worked for me because I was the boss. I learned
they work for you only if you have earned their
respect or you have given them a meaningful
incentive — not because you gave them instruc-
tions.
WHAT ADVICE WOULD YOU GIVE OTHER
ENTREPRENEURS ON HOW TO BUILD A
GREAT BUSINESS?
One: Focus on value, not price. At The North
Face we wanted to make the best and we as-
sumed there was a market for it. If you’ve ever
spent the night in a sleeping bag at 20 below
zero and you couldn’t sleep because it was too
cold, you would pay $200 more for one that
works. We knew that the people who really
needed a sleeping bag to work at
HOW TO STOP PLAYING IT SAFE BY UN-
LOCKING THE POWER OF COURAGE
Some salespeople practice avoidance with negative consequences. They take the conserva-
tive route, never putting themselves in a high-risk, high-reward position. Other salespeople
use fear as a motivation, learning how to develop their potential for courage by remaining
calm in tough situations. They make a cold call or continue to pursue a prospect who has
already turned them down repeatedly.
BOLD STEPS:
1) Learn to Unlearn: Be open minded—Abandon old rules and assumptions that may limit
your options.
2) Think: Be flexible, Free yourself to go with the flow of change. Don’t be afraid to try
new ideas, attitudes and strategies.
3) Act: Be proactive. Ensure that your skills match what the world will want tomorrow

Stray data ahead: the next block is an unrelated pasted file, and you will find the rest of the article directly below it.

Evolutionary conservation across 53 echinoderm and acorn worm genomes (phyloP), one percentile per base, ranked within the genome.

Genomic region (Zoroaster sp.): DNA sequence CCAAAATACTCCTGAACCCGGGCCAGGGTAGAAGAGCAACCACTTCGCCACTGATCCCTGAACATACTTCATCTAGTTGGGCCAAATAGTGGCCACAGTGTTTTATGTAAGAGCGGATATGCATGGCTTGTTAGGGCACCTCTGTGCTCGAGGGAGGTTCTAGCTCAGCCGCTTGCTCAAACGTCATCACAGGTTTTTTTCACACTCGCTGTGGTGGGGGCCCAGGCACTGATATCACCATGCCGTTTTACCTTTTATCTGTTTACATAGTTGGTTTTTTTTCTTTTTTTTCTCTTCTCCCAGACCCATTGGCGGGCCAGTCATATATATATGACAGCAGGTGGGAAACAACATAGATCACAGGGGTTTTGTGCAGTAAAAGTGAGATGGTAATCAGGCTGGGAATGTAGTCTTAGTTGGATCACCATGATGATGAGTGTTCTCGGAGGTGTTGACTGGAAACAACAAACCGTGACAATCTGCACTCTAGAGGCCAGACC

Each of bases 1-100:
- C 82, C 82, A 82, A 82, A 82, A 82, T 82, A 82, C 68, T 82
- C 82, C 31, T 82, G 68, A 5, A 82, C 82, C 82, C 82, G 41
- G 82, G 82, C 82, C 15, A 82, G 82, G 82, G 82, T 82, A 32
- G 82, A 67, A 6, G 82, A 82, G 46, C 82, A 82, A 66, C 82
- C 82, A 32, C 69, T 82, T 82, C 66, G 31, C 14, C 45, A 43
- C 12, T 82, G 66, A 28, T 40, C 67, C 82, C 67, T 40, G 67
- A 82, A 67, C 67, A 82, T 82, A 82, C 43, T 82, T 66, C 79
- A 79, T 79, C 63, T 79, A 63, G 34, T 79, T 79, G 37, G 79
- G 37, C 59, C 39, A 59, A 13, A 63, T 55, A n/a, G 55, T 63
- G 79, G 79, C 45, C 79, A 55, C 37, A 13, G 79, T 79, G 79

CONFRONTING ADVERSITY:
 Stop and set back. If you feel discomfort, don’t just push ahead. Pause for a moment
and give yourself space;
 Observe. What is really going on? What is the context of this moment that triggers your
fear? Don’t draw any conclusions. Simply note what is in front of you..
Confronting adversity cont’d
 Ask bigger questions. Don’t focus on
what’s obstructing or frustrating you.
Consider the larger context of the cir-
cumstances. Ask yourself, “What is my
ideal outcome for this situation?”
 Reframe. When you have your answers,
use them to change how you view or
frame your position. The problem you
face won’t change, but if you change
your perspective, you can come closer to
achieving the outcome you want. Focus
on what you can do, not on what you
can’t do.
 Respond. After reframing, you can con-
trol the way you react to a problem. You
may face a set of options that aren’t per-
fect but you always have choices. Deter-
mine your most constructive approach.
Life is risky—Accept that the life of a sales-
person is risky. Your potential to act coura-
geously increases each time you make a cou-
rageous act, such as calling on a prospect who
said “no” in the past or making a cold call on
a prospect who claims to be happy with a